An interesting conversation today with a consumer insight specialist (thanks Mercedes) raised an issue I’ve wondered about before, but only from the brand side – how does one measure ‘green-ness’.What I learnedwas that in fact this is a highly topical consumer issue, with brands currently dividing into 3 camps in their consumer communication:
1. Go the 100% route – so brag about what you have, the full of goodness route – 100% recycled, 100% organic (though thats not, technically, green), 100% natural (again, not technically green 0r good – c.f. arsenic = natural = not that good for you) – mostly this is about finding 1 thing to shout ab0ut and ignoring the rest, in a charitable way.
2. Go the ZERO route – zero waste, zero emissions, zero water use – sometimes this is a fiddle – only a measurement of only one thing in one place not the whole life cycle – eg. our factory has no waste (but all our suppliers and retailers have tonnes) – a very hopeful route.
3. Go the ‘faith’ route – otherwise known as getting another brand to endorse you as green. Ideally via independant ‘eco-labels’ such as Fair trade, Carbon Trust (footprints), the EU ‘Flower’ (yes, really, they need to rebrand their sustainability labelling!)
Actually what these really amount to is Faith, Hope and Charity (in reverse order!)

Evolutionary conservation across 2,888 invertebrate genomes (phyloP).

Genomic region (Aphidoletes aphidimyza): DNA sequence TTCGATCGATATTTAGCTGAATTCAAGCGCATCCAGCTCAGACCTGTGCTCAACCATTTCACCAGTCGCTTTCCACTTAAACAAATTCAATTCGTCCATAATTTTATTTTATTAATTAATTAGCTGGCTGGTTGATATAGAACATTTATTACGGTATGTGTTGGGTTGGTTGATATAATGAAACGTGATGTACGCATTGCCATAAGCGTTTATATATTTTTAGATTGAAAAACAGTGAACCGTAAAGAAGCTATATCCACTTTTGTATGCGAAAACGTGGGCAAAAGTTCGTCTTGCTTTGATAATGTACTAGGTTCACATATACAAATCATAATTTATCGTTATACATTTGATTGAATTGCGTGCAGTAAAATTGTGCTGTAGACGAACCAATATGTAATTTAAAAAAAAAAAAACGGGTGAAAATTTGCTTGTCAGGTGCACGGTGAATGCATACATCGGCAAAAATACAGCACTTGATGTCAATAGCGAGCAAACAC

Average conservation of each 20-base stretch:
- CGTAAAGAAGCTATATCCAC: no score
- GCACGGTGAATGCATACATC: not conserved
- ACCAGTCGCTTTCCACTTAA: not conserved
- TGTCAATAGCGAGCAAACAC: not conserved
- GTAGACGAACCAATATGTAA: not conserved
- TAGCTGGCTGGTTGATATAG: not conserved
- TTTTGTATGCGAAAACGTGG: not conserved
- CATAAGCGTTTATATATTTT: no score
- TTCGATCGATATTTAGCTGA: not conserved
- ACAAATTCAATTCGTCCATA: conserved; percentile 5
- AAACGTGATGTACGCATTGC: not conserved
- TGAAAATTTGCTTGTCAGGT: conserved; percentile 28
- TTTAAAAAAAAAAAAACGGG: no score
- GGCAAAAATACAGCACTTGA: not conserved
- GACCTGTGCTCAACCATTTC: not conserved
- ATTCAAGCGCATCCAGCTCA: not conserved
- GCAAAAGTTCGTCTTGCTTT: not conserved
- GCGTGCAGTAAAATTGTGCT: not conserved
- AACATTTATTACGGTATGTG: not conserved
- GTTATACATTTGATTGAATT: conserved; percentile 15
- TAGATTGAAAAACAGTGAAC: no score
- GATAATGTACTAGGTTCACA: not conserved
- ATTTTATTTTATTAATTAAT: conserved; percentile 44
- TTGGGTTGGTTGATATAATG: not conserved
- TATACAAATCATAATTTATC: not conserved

But our discussion quickly identified several obvious flaws in all this – consumers don’t know who to believe, they don’t have any knowledge to assess the context of these claims, and standards change quickly over time, plus its all so ‘self-selective’ that there is no requirement to identify the things that outweigh the good stuff. And even the eco-labels supported by real quantitative targets are poorly understood by consumers (and often, by businesses!).
So consumers have no real benchmark, and this results in 2 dominant points of view:
– EITHER “I don’t believe any of it, its all irrelevant hype (I just want tasty biscuits and cheap cars)”
– OR “See, this just shows businesses are already doing what they need to to address things, and I’m sure there’s legislation to make them, so I don’t need to worry about it.”
Interestingly, both of these echo the research results reported today by the BBC that climate change skepticism is on the rise in the UK – 4 in 10 think experts are still debating it, and 1 in 5 are hardline deniers. So if we think other people aren’t sure, and we think someone’s doing something about it anyway, why bother changing any of my behaviour?
So what is the solution to give consumer’s an easy benchmark without overwhelming them with (nutrition style) irrelevant information?
Anyone any consumer experience to add to the mix? Do post a comment!